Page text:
I'm asking this because I found a link for imidazole-HCl buffer: , but from what I understand, a buffer is a weak acid or base with its corresponding salt. Would imidazole-HCl buffer be a salt solution, or does it have a weak acid or base as well (if it does, what is the weak acid/base)? Also, I found two different pictures for imidazole hydrochloride:
Which one is correct? Is imidazole-HCl a salt or a buffer?


1 Answer 1


Imidazole hydrochloride

The correct structure of the salt is as shown above. This structure is more stable than the one that has two hydrogens on the same nitrogen - due to electron delocalization.

If you have a water solution of about 50/50 imidazole base and the hydrochloride salt, you get the maximum buffer capacity, due to the fact that both acid and base forms are present, and a small amount of a strong acid or base subsequently added to the mixture will react with these imidazole species, and therefore have little effect on the pH.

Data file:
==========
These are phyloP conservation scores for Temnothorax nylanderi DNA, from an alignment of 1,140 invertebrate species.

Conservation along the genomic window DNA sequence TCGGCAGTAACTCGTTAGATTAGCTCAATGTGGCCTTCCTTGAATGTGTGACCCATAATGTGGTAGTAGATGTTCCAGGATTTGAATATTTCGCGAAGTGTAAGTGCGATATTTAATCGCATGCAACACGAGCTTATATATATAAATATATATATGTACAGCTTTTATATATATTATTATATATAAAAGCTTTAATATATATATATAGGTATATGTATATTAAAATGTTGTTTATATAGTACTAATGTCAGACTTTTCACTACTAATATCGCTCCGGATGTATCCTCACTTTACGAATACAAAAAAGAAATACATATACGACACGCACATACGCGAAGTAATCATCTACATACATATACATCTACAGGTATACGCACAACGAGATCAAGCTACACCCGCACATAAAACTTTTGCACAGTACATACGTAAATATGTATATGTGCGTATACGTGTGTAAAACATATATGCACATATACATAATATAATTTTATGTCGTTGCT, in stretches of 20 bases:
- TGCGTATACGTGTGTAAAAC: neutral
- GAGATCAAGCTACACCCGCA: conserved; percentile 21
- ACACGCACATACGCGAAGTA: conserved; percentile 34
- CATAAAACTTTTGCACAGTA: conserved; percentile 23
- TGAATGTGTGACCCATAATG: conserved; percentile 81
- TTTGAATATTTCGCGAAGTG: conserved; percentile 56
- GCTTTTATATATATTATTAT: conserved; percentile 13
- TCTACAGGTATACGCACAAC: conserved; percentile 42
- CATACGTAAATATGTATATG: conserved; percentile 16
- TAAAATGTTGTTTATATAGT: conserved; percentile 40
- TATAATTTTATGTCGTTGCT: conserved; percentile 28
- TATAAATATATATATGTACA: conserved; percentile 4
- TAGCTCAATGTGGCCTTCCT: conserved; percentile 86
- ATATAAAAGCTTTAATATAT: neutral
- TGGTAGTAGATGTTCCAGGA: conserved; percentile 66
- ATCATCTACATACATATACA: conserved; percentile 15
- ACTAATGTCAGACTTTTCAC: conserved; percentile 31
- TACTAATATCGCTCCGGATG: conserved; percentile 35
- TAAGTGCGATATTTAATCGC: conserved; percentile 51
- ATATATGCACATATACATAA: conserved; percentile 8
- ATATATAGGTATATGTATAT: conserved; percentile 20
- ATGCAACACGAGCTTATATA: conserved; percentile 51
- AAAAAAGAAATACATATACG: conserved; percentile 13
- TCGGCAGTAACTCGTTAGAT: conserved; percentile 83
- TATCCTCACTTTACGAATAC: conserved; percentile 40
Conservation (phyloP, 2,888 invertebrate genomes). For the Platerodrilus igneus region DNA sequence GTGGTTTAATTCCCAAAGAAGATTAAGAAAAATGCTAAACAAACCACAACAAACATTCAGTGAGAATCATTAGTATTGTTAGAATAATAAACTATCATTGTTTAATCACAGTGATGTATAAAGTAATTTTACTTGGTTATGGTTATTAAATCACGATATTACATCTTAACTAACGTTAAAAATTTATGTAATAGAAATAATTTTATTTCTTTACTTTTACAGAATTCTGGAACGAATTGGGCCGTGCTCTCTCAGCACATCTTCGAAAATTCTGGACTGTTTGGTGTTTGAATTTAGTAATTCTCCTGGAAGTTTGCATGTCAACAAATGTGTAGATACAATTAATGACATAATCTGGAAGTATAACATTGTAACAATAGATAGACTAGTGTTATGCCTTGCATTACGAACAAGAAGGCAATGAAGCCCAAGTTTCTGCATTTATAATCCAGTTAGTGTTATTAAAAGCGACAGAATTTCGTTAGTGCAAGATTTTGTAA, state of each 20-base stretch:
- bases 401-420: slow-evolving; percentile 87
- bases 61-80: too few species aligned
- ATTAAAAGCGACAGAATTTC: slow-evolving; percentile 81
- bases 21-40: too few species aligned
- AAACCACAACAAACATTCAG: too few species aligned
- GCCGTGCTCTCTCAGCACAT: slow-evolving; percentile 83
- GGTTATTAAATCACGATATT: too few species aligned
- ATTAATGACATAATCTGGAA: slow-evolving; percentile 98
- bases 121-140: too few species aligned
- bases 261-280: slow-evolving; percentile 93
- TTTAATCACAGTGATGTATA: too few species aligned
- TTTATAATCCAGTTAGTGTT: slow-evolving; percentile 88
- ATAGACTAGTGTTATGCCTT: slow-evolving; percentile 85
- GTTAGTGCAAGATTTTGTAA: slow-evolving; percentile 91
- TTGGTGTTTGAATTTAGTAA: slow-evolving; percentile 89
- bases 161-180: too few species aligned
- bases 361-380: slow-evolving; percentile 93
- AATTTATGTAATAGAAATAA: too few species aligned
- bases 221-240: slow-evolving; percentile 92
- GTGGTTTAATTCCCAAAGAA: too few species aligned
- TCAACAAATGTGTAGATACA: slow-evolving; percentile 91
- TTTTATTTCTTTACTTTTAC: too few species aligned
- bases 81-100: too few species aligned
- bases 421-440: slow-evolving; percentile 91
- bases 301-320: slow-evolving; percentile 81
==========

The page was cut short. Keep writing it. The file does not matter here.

• 1
    $\begingroup$ It may be worth adding that since the lone pair in the other nitrogen is a part of the pi-cloud (aromatic sextet) and therefore the basicity of this nitrogen would be low. $\endgroup$
    Aug 19, 2015 at 11:48

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